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New 'Velvet Underground' film focuses on that fine, fine music

Chris Hewitt and Neal Justin, Star Tribune on

Published in Entertainment News

'The Velvet Underground'

Director Todd Haynes directly connects the drone-rock band — of which it's been said that every one of its fans became a big-time musician (including members of R.E.M. and Nirvana) — to the beat poets, experimental filmmaking and music that influenced it. Haynes is a bit too focused on the early years of the band, when singer Nico briefly drifted into its orbit, and he pays too little attention to drummer Maureen Tucker. But he wisely steers the doc away from PBS "American Masters" territory to something much stranger and more exciting. Apple TV+

'Home Sweet Home'

Ava DuVernay, best known for "Selma" and "When They See Us," tries her hand at reality TV with this feel-good series, which premieres Friday, about families that temporarily switch households. Every episode ends with a dinner party that seems inspired by the first Thanksgiving. It's not the most original idea, but the acclaimed director is genuinely committed to providing life lessons and avoiding "Real Housewives" theatrics. 8 p.m. ET Friday, NBC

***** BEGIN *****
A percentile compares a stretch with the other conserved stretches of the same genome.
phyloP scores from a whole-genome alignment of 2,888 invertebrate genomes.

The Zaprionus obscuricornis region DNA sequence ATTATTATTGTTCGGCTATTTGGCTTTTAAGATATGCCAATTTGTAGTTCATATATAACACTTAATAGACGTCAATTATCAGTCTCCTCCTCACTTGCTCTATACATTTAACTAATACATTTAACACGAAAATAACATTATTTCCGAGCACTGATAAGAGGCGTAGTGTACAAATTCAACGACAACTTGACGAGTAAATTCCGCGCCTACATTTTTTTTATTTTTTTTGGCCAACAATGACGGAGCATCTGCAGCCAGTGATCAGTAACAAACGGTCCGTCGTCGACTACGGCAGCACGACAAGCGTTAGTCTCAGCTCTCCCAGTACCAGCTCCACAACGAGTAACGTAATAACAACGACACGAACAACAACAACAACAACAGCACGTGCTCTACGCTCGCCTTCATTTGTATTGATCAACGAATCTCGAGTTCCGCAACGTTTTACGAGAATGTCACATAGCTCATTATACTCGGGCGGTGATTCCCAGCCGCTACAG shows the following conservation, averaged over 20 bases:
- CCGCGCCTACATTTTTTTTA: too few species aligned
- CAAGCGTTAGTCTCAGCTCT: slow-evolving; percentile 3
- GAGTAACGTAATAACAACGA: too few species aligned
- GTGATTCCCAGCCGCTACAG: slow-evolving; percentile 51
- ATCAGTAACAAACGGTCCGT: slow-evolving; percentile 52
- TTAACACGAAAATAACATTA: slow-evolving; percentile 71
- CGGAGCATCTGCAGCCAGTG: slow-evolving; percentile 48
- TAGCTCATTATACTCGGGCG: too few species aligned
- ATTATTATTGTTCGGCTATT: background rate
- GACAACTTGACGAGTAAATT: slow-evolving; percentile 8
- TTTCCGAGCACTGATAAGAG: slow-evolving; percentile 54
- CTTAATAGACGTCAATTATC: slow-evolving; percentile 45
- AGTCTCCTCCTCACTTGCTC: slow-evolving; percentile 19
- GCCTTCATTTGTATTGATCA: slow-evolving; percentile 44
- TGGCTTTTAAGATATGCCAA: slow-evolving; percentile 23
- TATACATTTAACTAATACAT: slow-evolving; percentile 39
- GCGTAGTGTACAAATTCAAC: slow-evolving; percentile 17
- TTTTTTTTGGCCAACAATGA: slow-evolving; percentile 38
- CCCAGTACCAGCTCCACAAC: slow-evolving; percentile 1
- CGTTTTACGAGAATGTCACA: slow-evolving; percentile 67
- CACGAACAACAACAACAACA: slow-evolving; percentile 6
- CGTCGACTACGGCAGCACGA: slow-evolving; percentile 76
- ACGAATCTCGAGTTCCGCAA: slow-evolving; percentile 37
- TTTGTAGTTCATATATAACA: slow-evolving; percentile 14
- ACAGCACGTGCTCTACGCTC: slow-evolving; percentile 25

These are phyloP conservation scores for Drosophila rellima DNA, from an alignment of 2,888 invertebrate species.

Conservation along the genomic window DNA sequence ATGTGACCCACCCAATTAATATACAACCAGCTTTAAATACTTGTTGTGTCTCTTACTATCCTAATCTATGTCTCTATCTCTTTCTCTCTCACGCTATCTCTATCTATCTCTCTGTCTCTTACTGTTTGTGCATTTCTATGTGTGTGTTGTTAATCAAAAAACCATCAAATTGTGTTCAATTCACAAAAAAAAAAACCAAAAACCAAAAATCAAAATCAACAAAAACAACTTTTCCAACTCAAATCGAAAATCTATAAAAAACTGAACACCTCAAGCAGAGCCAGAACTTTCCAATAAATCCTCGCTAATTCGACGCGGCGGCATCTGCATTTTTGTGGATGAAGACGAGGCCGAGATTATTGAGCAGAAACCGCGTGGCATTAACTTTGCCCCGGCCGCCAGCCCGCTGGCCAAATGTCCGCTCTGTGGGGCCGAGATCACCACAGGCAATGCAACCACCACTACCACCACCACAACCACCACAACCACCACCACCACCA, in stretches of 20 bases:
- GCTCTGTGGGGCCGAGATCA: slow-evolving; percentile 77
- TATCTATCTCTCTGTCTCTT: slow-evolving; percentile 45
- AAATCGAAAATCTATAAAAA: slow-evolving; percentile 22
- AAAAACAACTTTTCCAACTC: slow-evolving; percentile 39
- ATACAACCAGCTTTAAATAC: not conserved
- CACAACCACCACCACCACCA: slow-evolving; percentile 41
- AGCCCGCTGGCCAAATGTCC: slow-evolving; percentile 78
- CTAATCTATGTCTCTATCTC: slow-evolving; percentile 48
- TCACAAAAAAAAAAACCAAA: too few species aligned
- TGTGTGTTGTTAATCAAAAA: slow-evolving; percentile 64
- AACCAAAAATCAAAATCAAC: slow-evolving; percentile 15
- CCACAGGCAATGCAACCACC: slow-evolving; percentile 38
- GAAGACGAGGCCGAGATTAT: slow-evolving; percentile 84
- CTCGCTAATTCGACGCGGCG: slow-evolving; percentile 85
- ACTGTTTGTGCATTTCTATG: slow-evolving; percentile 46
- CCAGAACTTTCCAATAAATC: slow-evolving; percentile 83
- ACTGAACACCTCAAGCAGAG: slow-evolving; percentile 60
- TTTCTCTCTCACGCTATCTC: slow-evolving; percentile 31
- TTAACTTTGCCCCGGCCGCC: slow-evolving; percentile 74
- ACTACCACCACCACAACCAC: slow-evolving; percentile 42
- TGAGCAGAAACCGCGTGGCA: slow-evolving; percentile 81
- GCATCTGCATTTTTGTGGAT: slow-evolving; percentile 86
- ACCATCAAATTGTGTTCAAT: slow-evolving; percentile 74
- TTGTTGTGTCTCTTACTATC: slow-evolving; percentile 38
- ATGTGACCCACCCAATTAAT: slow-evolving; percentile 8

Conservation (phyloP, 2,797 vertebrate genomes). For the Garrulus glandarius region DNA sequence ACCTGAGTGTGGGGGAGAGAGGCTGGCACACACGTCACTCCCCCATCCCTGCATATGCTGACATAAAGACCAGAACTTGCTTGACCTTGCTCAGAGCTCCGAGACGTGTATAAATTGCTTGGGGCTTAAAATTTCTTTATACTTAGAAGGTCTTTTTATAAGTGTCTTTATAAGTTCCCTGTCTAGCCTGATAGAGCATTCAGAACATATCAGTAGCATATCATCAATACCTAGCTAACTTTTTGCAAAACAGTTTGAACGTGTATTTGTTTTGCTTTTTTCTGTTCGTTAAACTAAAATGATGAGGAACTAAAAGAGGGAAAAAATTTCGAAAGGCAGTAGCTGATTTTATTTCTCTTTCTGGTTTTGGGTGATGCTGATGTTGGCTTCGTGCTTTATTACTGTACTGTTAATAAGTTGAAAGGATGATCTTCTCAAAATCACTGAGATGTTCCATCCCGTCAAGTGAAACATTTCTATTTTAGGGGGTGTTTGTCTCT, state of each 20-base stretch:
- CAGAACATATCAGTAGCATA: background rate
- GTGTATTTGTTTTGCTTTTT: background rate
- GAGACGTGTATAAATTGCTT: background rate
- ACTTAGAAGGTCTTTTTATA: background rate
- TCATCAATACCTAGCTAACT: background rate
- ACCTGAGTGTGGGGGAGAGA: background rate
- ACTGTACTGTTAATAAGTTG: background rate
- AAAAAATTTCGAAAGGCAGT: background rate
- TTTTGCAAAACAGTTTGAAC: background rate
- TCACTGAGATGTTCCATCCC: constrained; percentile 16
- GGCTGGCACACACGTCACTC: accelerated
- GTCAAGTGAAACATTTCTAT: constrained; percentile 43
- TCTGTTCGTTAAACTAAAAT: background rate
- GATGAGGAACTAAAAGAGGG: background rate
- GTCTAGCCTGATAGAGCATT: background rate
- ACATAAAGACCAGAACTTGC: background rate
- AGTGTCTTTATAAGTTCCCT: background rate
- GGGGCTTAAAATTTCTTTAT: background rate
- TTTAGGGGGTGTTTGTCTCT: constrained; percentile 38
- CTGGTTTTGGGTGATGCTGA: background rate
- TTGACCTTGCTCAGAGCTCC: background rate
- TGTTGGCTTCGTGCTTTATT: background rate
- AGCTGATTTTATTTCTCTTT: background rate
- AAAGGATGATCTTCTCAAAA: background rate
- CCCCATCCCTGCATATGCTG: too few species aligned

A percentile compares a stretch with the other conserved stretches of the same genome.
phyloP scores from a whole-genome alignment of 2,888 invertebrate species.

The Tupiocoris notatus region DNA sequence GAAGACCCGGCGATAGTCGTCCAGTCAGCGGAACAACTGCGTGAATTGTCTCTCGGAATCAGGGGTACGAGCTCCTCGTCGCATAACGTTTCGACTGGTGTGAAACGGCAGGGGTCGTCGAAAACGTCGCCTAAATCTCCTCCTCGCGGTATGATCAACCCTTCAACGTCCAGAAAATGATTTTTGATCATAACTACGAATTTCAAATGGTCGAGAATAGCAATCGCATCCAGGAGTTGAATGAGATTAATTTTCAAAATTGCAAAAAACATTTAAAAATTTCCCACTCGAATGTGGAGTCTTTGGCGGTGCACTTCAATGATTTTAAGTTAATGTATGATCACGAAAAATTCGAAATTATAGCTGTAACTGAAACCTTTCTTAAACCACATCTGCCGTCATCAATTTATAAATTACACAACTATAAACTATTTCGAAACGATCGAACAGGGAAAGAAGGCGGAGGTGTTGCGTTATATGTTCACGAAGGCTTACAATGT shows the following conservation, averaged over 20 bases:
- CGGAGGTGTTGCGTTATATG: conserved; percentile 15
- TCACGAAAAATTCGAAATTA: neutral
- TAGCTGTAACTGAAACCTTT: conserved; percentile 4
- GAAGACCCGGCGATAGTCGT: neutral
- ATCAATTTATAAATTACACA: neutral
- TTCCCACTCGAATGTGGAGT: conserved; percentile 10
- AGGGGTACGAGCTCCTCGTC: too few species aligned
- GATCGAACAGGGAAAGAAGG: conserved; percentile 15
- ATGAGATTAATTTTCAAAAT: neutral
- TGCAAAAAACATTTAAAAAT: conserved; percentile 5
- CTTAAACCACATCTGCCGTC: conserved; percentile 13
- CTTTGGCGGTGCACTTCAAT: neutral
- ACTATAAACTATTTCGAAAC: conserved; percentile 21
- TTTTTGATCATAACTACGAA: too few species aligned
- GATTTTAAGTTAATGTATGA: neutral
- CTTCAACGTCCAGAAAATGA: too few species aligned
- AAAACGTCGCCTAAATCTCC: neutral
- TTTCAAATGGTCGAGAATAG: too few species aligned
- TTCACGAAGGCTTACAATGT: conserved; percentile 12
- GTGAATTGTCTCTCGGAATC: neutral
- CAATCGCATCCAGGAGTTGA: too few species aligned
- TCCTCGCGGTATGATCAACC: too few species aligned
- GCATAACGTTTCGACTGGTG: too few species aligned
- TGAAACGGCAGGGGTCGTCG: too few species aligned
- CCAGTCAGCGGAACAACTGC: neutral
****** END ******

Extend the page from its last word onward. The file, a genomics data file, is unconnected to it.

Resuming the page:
'Justin Bieber: Our World'

That subtitle might more accurately be "It's His World and, If We Want, We Can Watch Him Live in It From a Nearby Rooftop." That's essentially what happens in this record of the concert he gave last New Year's Eve. The songs, which lean heavily on his newer, James Blake-ish material, are fine but it appears to have been difficult to get much energy going with no audience (the show was performed on the roof of a Beverly Hills hotel, so any onlookers are removed from the "stage"). And the documentary scenes that interrupt the concert to fill in how the show came together are just that: interruptions. Amazon

 

'Passion Play: Russell Westbrook'

The talented point guard previously prided himself on not giving two hoots about his public image. But now that Russell Westbrook is a Los Angles Laker, his PR team has gone into overdrive. This back-slapping documentary, co-directed by filmmakers Gotham Chopra and Erik LeDrew, might as well be a Tinder profile — or an application for sainthood. The only detractors on hand are ESPN commentators who are shot to look like they're broadcasting from a studio in purgatory. 9 p.m. Friday, Showtime

'Live at Mister Kelly's'

Very little footage exists of the midcentury Chicago club that's legendary among a specific group of aficionados (they probably wore trilbys, drank Old Fashioneds and listened to a lot of bebop). Barbra Streisand, Mort Sahl and Lily Tomlin made early-career appearances at the nightclub, which is recalled in a nostalgic mix of vintage photos, audiobook excerpts and lively interviews. On-demand services

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